‘RockYou2024’: Nearly 10 billion passwords leaked online

On a popular hacking form, a user has leaked a file that contains 9,948,575,739 unique plaintext passwords. The list appears to be a compilation of passwords that were obtained during several old and more recent data breaches.

The list is referred to as RockYou2024 because of its filename, rockyou.txt.

To cybercriminals the list has some value because it contains real-world passwords. This means if an attacker tried this list of passwords to try to break into an account (known as a brute force attack) they’s be more likely to get in than just trying a list of any old letters and words. However, it’s highly unlikely that there are any services or websites that would allow anyone to try such an enormous number of passwords, so it’s really only useful to attackers who have stolen a password database and are trying to crack its passwords offline, on their own computer.

Another possible use for cybercriminals is to combine the list with data from other breaches, such as combinations of usernames and passwords, which could get results if the password has been reused. If the cybercriminals also have a list that contains hashed passwords, they could even try to match the hash values of the passwords.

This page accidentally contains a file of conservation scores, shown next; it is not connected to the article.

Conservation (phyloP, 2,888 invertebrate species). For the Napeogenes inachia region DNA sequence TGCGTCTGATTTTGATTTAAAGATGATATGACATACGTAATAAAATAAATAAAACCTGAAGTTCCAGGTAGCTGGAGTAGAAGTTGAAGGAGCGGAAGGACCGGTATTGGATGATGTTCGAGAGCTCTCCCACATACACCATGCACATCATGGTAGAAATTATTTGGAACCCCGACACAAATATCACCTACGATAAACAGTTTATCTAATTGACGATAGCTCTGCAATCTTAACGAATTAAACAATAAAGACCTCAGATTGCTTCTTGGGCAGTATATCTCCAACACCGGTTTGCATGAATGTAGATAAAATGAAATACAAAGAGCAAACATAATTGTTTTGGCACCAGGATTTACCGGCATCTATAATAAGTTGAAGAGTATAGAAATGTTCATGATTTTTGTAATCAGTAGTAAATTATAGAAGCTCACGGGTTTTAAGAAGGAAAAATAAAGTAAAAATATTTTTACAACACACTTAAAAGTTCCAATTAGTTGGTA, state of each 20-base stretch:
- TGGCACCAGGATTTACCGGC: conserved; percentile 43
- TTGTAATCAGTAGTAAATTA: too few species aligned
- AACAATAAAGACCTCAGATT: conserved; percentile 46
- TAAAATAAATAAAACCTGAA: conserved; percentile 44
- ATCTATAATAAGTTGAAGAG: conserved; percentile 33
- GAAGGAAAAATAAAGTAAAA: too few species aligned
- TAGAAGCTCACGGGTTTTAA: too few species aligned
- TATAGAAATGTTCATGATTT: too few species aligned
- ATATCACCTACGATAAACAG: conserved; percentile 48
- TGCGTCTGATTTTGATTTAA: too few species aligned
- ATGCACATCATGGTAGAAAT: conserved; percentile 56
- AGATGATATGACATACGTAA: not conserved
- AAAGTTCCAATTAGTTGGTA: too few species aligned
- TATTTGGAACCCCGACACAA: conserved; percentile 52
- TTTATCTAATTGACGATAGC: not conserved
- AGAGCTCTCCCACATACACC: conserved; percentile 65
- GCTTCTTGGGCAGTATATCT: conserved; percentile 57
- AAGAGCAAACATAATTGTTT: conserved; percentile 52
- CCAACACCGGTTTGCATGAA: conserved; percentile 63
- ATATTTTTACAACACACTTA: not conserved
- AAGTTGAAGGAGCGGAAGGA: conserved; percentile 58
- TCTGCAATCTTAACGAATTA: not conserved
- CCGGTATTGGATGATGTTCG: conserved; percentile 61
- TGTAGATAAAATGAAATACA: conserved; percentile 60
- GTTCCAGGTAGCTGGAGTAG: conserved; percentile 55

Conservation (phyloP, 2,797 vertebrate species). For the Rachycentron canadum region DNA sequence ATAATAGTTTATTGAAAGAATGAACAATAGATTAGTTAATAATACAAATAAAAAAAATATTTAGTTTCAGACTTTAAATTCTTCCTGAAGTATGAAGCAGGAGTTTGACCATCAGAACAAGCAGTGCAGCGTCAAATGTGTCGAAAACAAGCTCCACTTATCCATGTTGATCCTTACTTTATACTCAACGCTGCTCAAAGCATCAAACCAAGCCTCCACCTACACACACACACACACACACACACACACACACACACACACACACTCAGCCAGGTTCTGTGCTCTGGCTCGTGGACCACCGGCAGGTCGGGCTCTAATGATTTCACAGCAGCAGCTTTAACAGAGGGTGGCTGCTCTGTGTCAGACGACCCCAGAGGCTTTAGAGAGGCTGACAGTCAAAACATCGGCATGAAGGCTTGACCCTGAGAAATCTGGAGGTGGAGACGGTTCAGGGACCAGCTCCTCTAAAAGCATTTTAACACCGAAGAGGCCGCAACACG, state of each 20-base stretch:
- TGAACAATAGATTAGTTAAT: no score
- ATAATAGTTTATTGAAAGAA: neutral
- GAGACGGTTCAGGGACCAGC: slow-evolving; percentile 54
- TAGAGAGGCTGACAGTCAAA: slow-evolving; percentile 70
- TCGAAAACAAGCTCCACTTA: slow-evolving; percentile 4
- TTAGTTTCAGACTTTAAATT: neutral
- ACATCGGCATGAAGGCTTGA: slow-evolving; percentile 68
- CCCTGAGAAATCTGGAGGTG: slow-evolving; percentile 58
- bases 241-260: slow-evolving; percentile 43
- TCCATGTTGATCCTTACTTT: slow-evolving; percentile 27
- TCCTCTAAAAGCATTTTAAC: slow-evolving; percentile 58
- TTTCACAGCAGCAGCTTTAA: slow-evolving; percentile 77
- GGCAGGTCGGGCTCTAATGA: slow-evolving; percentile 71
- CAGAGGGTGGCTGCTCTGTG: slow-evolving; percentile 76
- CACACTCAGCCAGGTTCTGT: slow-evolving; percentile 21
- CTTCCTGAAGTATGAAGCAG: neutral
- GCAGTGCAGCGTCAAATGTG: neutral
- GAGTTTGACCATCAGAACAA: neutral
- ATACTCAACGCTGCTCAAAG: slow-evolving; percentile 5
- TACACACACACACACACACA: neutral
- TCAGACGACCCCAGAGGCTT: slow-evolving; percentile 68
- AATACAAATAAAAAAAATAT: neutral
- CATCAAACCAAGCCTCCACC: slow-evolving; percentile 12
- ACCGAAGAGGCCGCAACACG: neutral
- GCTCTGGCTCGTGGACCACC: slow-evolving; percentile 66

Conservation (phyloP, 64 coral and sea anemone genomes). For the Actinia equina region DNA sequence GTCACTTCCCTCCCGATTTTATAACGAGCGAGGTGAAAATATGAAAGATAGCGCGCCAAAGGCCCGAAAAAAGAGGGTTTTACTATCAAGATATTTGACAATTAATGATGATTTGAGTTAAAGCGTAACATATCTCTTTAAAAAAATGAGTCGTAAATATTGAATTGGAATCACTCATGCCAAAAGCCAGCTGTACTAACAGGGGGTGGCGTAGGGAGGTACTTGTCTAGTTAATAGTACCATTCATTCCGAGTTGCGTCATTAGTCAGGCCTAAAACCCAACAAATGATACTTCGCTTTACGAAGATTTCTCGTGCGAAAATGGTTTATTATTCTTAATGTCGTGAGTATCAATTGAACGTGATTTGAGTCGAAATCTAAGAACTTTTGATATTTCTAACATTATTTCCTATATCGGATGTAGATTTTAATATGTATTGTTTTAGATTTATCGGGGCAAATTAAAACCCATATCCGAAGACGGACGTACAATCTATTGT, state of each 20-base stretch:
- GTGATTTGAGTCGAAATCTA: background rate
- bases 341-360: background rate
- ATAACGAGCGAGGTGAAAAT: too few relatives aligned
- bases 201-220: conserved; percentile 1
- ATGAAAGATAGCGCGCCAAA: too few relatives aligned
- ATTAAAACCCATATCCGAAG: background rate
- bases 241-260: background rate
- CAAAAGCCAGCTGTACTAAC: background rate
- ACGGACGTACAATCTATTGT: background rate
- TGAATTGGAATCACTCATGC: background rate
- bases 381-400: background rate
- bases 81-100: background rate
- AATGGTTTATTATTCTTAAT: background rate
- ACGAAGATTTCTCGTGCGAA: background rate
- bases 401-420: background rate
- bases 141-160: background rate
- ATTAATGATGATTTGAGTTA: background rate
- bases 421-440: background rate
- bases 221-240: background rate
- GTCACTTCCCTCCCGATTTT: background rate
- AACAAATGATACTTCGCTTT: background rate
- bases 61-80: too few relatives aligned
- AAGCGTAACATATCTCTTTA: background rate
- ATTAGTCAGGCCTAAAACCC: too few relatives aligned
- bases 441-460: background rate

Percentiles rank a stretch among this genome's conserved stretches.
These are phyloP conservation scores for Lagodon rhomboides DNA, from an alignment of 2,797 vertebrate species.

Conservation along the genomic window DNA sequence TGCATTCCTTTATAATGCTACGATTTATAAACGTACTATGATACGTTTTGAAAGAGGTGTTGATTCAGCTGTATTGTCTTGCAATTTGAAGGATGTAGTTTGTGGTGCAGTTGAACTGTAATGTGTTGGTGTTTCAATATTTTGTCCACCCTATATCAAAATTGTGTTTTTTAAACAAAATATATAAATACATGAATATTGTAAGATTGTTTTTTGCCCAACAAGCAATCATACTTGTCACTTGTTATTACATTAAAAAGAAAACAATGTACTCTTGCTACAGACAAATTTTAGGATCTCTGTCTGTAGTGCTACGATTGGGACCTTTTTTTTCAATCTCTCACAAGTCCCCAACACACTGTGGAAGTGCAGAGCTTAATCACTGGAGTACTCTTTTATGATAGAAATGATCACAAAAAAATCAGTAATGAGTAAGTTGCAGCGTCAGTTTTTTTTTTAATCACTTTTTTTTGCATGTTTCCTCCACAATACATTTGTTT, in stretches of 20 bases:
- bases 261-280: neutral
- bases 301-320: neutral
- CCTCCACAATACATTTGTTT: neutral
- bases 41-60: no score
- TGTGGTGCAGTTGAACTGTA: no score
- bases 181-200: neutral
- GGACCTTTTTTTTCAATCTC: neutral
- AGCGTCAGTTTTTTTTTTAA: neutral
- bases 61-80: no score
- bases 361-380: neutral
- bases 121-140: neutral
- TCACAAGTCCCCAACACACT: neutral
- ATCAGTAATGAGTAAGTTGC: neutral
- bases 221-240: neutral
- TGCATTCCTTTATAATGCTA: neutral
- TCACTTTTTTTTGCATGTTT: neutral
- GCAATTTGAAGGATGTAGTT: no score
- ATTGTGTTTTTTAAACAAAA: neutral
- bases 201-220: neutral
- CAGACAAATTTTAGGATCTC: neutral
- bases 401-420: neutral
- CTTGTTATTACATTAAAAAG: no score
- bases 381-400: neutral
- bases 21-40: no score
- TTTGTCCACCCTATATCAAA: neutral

Having the actual password makes an attack a lot easier than when you’re trying a pass-the-hash attack, where an attacker tries to authenticate to a remote server or service by using the hash of a user’s password. However, this only works on services that are vulnerable to pass-the-hash attacks, instead of requiring the associated plaintext password as is normally the case.

To cut a long story short, if you don’t reuse passwords and never use “simple” passwords, like single words, then this release should not concern you. If you use multi-factor authentication (MFA), and you should everywhere you can, there’s also no reason to worry about this.

Check your digital footprint

Malwarebytes has a free tool for you to find out how much of your personal data has been exposed online. Submit your email address (it’s best to give the one you most frequently use) to our free Digital Footprint scan and we’ll give you a report and recommendations.


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ABOUT THE AUTHOR

Pieter Arntz

Malware Intelligence Researcher

Was a Microsoft MVP in consumer security for 12 years running. Can speak four languages. Smells of rich mahogany and leather-bound books.